Definitely summary judgment. Definitely.

FEHA does not protect against bad managers, only decisions and actions with a discriminatory basis. “[I]f nondiscriminatory, [the employer’s] true reasons need not necessarily have been wise or correct. [Citation.] While the objective soundness of an employer’s proffered reasons supports their credibility . . . , the ultimate issue is simply whether the employer acted with a motive to discriminate illegally.” (Guz, supra, 24 Cal.4th at p. 358; see also Hersant, supra, 57 Cal.App.4th at p. 1005 [“‘The [employee] cannot simply show that the employer’s decision was wrong or mistaken, since the factual dispute at issue is whether discriminatory animus motivated the employer, not whether the employer is wise, shrewd, prudent, or competent.’”].)
So said the court of appeal in Mangano v. Verity, Inc. The opinion is here.

Basically, Mangano was a long term employee at Verity. Springsteel, the CFO, was his boss. Springsteel gave Mangano the nickname "rainman" because he had an uncanny memory, and he was a bit quirky. He also called him Tommy, instead of Tom. ::::Wow, that's why they passed anti-discrimination laws. -Ed. :::: Mangano was turned down for a promotion that was given to a clearly qualified outside candidate. When he applied, he complained about the nicknames, and Springsteel never used them again.

Little did Springsteel (or anyone else) know that Mangano later would be diagnosed with Asperger's syndrome, a form of autism. So, he sued for disability discrimination and harassment. The court of appeal upheld summary judgment. I only blogged about the case because of the point made in the quoted language above.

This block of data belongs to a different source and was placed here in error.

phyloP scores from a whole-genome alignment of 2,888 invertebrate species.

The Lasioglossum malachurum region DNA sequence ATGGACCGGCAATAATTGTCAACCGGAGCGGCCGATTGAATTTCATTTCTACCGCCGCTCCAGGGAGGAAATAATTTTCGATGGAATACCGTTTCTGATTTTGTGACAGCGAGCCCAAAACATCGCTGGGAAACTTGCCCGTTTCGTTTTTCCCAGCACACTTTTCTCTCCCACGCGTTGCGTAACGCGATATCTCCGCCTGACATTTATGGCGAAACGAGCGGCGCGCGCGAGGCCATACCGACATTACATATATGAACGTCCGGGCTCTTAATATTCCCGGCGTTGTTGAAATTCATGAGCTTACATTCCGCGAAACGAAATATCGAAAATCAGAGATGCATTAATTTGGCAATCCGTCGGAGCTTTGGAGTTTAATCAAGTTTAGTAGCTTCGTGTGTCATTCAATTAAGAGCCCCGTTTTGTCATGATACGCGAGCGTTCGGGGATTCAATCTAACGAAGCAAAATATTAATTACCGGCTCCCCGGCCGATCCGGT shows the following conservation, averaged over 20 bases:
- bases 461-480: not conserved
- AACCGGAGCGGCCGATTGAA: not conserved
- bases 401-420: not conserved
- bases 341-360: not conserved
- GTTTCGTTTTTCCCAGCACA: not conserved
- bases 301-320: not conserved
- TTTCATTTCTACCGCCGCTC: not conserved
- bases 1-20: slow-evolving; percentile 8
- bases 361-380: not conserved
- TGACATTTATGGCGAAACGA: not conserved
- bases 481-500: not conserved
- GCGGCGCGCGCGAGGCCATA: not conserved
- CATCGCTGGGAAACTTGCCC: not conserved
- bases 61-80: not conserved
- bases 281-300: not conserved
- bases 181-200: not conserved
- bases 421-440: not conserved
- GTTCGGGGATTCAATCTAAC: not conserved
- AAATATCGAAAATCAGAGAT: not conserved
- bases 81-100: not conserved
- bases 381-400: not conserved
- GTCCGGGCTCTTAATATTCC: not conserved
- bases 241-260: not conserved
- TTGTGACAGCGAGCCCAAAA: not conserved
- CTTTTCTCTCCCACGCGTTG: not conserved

New FMLA Regulations Are Here

The federal DOL finalized its FMLA regulation revisions. We analyzed earlier drafts here and here. We'll publish a full analysis of the final regulations soon.

To find the new regulations, page down to p. 141 of the PDF, here. The first 140 pages are analysis and commentary. No one can read all that and stay awake. You'll put your eye out. Of course, that could earn you up to 12 weeks of leave....


H/T Ross Runkel

California's Wage Laws Reach Outside State's Borders

Multi-state employers - take note. In today's mobile world, employees travel from place to place, performing duties as the job requires. When an employee lives in Arizona and works all over the place, including California, must the employee be paid under California law?

Well, yes, at least for the work performed in California, according to the Ninth Circuit Court of Appeals. In what appears to be a straightforward application of "choice of law" principles, the court has probably wreaked havoc on payroll systems, human resources departments, and risk managers all over America. So, Oracle employed instructors who taught other companies' employees how to use Oracle software. Some of the employees lived in Arizona or Colorado, but performed some of the work (sometimes in partial weeks), in California.